FWS Issues “No Jeopardy” Biological Opinion Covering Middle Rio Grande Water Management Activities

After four years of consultation, the U.S. Fish and Wildlife Service (“FWS”) released a new biological opinion (“BiOp”) concluding that the endangered Rio Grande silvery minnow, the endangered southwestern willow flycatcher, and the threatened yellow-billed cuckoo will not be jeopardized by water-related activities. The new BiOp, which was released in December 2016, replaces a 2003 BiOp that had expired in 2013, but was extended when water management agencies requested to reinitiate consultation.

The 2003 document was a “jeopardy” BiOp concluding that certain actions proposed by the U.S. Bureau of  Reclamation (“Reclamation”) and the U.S. Army Corps of Engineers (“USACE”) jeopardize the silvery minnow and the flycatcher by reducing or degrading habitat. The actions included non-discretionary activities like delivering specified volumes of contracted water. To offset the impacts on habitat, the 2003 BiOp established strict streamflow targets for certain locations. (For additional background on the 2003 opinion, see “Reclamation and Corps Release Final BA for Middle Rio Grande Operation,” Water Strategist February 2003).

The new BiOp has a “no jeopardy” conclusion—meaning FWS determined that the proposed activities will not jeopardize the silvery minnow, flycatcher, or cuckoo. FWS found the status of the flycatcher and the cuckoo to be stable. The difference in conclusions about the silvery minnow is driven by additional data and analysis and the inclusion of certain conservation commitments in the proposed actions. Extremely low silvery minnow numbers in 2013 led FWS to develop hydrobiological objectives in which they analyze and assess the relationship between silvery minnow density and flows. The objectives provide scientific information to guide water management decisions.

Based on 20 years of observations, FWS found that there are a few key conservation actions that are critical to silvery minnow survival: restoring river connectivity, restoring and enhancing habitat on a large scale, and conservation storage. To cover issues related to the lack of river connectivity, Reclamation will ensure fish passage at the Angostura, Isleta, and San Acacia diversion dams. Large-scale habitat restoration is addressed by several projects that Reclamation will implement. Reclamation, USACE, Albuquerque-Bernalillo County Water Utility Authority, and Middle Rio Grande Conservancy District (“MRGCD”) are working to develop a 30,000 AF to 60,000 AF conservation storage pool in Abiquiu Reservoir. In addition, Reclamation has submitted “River Integrated Operations” that include an adaptive management framework that allows for ongoing data collection, testing, and adjustment of water management strategies.

The silvery minnow was listed as endangered in 1994. FWS did not immediately designate critical habitat for the species, and conflict ensued among the state, local agencies, and agricultural interests over the steps needed to preserve the fish. In 1998, Reclamation began leasing water from San Juan-Chama Project contractors. The water was delivered to irrigators on the Middle Rio Grande who would then leave native flows instream. The environmental group, WildEarth Guardians filed the first lawsuit in 1999 claiming that Reclamation and USACE failed to comply with the federal Endangered Species Act (“ESA”). In 2000, Reclamation ordered MRGCD to release 1,200 AF—more water than the district had available for that summer—to maintain a streamflow target of 300 cfs. A legal opinion by Solicitor of the Department of the Interior on the matter held that under the 1951 repayment contract between MRGCD and Reclamation, MRGCD operates its river facilities as an agent of the federal government. This opinion directly contradicted a biological assessment that stated that federal agencies have no discretion over Middle Rio Grande operations. This matter led to further court action. Court rulings focused on the narrow facts of the case—like determining that the federal agencies do have the authority to control river operations to benefit the silvery minnow. The court proceedings, however, opened larger philosophical questions, like whether it is appropriate to order the use of water from one river basin (the Colorado) to conserve a species in another river basin (the Rio Grande). In early 2014, WildEarth Guardians filed notices of intent to sue against Reclamation, USACE, FWS, and the State of Colorado alleging violations of the ESA, and in summer 2014 moved forward with a lawsuit against Reclamation and USACE. A decision has not been rendered. (For an example of Reclamation’s San Juan-Chama lease-exchange program, see “Transactions,” Water Strategist May 2010. For more on the 2014 notices of intent to sue, see “WildEarth Guardians Files Notices of Intent to Sue over Management of the Middle Rio Grande,” Journal of Water February 2014. For additional background and issues related to the silvery minnow, Water Strategist July/August 2000, July/August 2001, May 2002, October 2002, February 2003, and July/August 2003).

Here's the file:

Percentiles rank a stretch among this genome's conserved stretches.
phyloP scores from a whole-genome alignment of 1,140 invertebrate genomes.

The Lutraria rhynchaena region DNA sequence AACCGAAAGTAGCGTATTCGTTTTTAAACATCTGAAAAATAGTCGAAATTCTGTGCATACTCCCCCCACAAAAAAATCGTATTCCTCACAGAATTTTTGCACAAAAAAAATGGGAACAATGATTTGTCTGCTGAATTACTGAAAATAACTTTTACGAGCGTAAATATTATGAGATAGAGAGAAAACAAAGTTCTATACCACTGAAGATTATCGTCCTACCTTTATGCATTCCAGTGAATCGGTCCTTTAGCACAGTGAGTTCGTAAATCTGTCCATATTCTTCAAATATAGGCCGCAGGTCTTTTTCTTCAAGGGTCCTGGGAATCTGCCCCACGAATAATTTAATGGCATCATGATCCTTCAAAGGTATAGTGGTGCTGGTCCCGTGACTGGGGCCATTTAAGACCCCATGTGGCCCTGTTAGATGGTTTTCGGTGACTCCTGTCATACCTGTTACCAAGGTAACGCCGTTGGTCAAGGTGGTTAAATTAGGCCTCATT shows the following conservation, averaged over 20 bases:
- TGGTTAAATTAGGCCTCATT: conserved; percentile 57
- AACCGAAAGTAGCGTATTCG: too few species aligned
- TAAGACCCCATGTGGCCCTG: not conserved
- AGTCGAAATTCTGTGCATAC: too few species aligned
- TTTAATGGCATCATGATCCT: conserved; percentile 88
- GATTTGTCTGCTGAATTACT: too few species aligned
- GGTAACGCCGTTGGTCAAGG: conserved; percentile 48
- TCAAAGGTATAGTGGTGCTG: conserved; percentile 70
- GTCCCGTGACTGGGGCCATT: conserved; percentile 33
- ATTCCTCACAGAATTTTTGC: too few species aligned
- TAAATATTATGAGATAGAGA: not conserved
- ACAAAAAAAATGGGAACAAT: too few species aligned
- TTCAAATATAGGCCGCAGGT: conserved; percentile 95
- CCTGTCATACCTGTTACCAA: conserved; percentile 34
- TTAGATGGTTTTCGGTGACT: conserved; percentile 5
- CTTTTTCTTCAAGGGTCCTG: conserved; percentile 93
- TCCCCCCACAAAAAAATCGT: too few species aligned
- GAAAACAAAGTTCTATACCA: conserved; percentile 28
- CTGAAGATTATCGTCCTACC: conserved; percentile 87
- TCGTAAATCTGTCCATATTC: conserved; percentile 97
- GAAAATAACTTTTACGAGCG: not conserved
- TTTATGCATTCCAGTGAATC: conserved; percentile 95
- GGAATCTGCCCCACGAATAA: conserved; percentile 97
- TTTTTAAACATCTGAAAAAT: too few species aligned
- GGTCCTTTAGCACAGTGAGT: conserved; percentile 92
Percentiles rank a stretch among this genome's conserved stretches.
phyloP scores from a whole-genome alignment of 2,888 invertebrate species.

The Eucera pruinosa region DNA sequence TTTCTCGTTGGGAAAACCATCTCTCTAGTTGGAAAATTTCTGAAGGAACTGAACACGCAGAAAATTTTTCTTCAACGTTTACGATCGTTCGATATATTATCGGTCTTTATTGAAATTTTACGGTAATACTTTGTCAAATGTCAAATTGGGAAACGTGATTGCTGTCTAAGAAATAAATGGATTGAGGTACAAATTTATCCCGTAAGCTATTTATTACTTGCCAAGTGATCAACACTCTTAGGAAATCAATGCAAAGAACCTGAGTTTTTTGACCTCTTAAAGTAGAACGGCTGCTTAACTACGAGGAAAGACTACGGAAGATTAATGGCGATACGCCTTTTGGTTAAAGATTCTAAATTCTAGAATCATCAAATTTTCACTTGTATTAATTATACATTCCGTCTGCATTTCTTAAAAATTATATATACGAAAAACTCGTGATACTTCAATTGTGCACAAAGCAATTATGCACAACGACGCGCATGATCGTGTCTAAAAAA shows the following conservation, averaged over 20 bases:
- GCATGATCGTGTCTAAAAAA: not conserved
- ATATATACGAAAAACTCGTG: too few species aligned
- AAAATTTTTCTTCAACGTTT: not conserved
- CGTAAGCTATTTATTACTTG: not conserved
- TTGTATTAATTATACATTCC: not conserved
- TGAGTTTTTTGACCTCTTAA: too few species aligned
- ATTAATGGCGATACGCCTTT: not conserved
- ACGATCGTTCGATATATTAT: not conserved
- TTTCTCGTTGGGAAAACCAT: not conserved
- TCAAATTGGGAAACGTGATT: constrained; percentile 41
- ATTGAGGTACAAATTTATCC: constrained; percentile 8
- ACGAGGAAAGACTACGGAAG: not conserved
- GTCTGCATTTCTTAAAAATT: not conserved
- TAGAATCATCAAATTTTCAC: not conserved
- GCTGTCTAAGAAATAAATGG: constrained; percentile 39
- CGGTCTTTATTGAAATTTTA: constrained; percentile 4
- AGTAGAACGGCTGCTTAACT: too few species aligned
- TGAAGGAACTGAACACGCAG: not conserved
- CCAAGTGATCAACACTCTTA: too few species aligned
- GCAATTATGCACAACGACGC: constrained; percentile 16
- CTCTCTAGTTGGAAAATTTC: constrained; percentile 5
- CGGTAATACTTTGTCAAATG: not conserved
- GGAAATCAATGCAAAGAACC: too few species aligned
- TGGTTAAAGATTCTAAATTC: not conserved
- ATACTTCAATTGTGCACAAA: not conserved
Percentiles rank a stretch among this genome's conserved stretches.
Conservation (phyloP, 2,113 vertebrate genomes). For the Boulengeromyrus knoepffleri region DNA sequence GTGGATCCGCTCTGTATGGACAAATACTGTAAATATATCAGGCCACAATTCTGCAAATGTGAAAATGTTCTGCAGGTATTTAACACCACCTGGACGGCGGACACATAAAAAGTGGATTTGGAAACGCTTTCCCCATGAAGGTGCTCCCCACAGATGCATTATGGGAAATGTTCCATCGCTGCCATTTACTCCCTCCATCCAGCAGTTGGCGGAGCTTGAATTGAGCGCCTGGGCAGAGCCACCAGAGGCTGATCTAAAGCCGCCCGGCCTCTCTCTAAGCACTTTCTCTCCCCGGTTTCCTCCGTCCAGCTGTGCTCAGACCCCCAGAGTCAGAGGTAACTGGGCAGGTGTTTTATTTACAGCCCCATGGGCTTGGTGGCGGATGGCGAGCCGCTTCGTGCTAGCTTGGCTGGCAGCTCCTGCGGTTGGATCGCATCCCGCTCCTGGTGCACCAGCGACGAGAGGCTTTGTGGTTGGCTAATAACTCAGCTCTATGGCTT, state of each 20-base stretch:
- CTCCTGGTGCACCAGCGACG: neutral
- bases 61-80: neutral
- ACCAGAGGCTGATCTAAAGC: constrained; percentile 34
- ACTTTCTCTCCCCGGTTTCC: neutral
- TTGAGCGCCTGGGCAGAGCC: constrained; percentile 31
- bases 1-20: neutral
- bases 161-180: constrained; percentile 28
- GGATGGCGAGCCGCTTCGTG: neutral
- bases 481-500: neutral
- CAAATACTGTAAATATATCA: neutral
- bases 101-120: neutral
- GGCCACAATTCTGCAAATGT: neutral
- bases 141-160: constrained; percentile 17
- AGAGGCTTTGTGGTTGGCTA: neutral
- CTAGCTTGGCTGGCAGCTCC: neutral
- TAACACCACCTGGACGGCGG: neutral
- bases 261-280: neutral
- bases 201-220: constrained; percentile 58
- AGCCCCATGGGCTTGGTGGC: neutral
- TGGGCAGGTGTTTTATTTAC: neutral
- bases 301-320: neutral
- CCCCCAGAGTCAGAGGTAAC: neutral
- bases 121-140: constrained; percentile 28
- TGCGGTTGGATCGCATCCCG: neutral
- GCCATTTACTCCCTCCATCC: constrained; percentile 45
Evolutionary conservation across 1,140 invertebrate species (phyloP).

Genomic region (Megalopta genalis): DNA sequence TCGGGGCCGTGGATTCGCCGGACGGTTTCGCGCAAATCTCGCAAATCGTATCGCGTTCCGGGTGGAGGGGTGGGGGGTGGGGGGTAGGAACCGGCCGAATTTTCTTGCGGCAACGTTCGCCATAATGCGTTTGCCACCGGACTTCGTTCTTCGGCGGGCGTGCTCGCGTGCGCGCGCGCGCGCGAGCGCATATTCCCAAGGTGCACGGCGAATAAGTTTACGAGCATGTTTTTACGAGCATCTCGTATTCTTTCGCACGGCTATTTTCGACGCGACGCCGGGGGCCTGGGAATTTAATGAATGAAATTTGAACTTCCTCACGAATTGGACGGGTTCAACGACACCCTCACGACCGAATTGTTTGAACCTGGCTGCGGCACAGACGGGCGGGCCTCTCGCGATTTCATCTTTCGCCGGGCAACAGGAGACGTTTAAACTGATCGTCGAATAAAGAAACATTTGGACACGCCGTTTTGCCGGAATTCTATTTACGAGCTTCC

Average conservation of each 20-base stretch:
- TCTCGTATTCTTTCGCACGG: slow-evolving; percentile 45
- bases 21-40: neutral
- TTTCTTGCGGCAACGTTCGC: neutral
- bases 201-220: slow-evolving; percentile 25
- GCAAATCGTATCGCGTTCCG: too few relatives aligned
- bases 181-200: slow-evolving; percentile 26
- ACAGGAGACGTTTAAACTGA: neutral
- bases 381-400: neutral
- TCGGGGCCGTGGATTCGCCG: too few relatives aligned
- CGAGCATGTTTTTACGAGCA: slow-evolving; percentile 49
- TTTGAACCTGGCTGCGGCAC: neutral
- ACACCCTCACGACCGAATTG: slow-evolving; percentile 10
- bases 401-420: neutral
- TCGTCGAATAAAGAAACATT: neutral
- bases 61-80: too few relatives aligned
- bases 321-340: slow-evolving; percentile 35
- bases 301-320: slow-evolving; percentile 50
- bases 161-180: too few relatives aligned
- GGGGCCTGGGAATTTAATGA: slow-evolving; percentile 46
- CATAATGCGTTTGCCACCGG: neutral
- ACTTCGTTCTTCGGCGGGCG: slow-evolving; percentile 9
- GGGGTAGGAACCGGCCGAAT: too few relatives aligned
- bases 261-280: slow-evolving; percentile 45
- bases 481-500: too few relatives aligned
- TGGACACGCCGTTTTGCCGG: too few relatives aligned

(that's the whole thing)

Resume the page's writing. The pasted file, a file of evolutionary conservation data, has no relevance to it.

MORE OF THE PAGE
Because the new BiOp was developed cooperatively and includes participation by various water management agencies, allowing them to commit to actions that will conserve the silvery minnow while still meeting local water demands, conflict is expected to subside. Other areas of the west that are facing the insurmountable challenge of balancing human water demands with environmental or wildlife needs may benefit from the flexibility of a similar approach.


Written by Marta L. Weismann